Sunday, November 14, 2010
Everybody, marvel at the fact that I am indeed surviving in New York. Let me tell you about my life:
First, I live on the first floor of a sort of crappy building. The first time I was shown the place a rat scurried across my foot as I walked towards the front stoop, and dashed into the basement. We have two rooms that are about 12'x12' each, plus a tiny kitchen and a bathroom. The shower is crazy: if you turn down the hot water it might actually get hotter and vice-versa. We have a crazy, loud-laughing, hyper-religious Jamaican woman to our right, and weight-lifting, macho firemen to our left. The firemen are by far the most annoying, with their bells and sirens and Brooklyn accented banter. A very loud bell goes off every time they open their doors, to make sure everyone knows that they're opening their doors, I guess. I thought the sirens would be enough to make sure everyone knows that a firetruck is about to leave the station, but I suppose the bell is a good back-up, just in case. Better safe than sorry!
On the bright side we have roof-top access, and the view is pretty good. Our location is actually great. We're in an up-and-coming neighborhood, which isn't so gentrified that it's obnoxious, but has enough bourgie comforts (coffee-shops, bars and bookstores) within walking distance. There are many people from "da Islands" who live here - a lot of "ya mon," reggae, and cricket going on. We just discovered the greatest jerk chicken shop in the world this afternoon. It's called "The Islands" and I highly recommend it!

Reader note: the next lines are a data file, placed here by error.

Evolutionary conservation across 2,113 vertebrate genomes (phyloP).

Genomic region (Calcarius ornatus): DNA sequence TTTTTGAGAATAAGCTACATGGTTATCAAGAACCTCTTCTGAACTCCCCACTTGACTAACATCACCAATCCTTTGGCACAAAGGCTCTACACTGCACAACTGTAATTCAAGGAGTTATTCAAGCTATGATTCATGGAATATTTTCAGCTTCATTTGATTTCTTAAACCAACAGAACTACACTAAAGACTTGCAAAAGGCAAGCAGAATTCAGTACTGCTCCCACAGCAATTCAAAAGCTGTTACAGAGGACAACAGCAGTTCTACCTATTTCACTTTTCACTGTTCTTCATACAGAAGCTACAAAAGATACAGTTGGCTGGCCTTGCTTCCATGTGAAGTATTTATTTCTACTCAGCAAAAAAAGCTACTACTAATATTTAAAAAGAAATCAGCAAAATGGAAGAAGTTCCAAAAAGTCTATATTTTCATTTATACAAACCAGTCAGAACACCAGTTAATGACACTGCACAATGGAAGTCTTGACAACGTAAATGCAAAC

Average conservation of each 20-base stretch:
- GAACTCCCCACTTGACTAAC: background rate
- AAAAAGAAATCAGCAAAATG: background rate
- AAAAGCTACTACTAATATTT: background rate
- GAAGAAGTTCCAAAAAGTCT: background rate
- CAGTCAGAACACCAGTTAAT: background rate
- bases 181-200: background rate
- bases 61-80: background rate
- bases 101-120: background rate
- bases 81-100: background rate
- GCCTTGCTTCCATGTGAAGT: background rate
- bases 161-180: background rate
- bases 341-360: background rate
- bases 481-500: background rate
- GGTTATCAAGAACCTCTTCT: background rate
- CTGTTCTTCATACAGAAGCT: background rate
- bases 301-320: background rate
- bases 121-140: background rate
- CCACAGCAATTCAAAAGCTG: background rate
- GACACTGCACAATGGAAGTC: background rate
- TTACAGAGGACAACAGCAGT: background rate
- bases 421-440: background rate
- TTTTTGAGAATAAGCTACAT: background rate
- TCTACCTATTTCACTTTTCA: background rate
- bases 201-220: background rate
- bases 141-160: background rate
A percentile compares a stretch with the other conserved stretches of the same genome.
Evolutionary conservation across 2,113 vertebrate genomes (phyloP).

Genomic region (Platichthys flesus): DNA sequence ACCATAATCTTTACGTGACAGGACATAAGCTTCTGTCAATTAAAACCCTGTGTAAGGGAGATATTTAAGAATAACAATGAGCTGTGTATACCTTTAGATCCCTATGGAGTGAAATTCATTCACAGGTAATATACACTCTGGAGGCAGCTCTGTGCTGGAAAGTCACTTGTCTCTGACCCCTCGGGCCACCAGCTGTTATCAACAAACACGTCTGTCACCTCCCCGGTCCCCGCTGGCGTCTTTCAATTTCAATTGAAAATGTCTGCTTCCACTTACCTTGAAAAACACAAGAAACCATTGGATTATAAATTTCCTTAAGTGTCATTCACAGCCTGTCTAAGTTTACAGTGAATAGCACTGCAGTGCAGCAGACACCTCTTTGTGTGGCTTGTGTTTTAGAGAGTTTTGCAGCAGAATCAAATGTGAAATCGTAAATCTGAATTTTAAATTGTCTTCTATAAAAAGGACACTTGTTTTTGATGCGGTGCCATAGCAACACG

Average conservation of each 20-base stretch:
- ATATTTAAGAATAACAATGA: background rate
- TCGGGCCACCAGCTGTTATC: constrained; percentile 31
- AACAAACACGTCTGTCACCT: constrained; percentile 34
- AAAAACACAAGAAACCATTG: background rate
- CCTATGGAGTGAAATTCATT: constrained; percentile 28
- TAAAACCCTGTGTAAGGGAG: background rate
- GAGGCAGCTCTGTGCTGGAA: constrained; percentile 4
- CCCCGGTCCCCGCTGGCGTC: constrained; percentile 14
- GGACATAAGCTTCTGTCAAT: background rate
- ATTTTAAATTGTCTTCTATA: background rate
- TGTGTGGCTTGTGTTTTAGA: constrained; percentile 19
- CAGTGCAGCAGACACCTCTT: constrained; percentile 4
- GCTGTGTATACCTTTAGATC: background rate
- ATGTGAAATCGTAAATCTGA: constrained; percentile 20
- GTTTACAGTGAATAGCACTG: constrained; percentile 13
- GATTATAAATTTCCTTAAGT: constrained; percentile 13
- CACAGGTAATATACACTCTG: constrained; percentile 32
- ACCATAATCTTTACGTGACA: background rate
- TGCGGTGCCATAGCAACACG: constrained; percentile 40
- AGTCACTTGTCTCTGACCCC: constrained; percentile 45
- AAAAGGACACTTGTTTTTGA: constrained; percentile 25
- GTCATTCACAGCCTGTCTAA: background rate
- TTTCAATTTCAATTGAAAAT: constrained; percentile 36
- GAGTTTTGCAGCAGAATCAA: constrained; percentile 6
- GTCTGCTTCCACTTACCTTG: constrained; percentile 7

Prospect Park, which was designed by the same team that created Central Park, is a 5 min walk away. It is massive, and quite pleasant. You can actually get lost in the woods here, and forget you're surrounded by 8 million people. The Brooklyn Museum and Library are equally close to us, and make life nicer. Even if we haven't taken advantage of them as much as we should, it's nice to know they're there.
I still work for Harlem Spirituals Inc. in Times Square. Depending on train traffic, it takes 30-45 minutes to get to work. I still like taking the metro, and take advantage of the time to read the New Yorker or something (I get the New Yorker free at work). Of course, there's often an interesting character on the train if you ever get bored.
I started off taking tours and critiquing them, and I impressed the owner with my writing and "analytical skills" (her words). Now I'm helping them redesign their website, and send out marketing material. It was more fun taking the tours, and I actually learned a little as a result.
People often ask me what I'm doing here. It's understood that everyone is here for a reason. I usually tell them I'm working for a tourism company, and they'll say, "No, what are you trying to do?" Unfortunately, I'm not trying to be an actor, or a writer, or a painter, or a comic, or even a stock-trader. This doens't make sense to anybody, so I guess it shouldn't make sense to me either.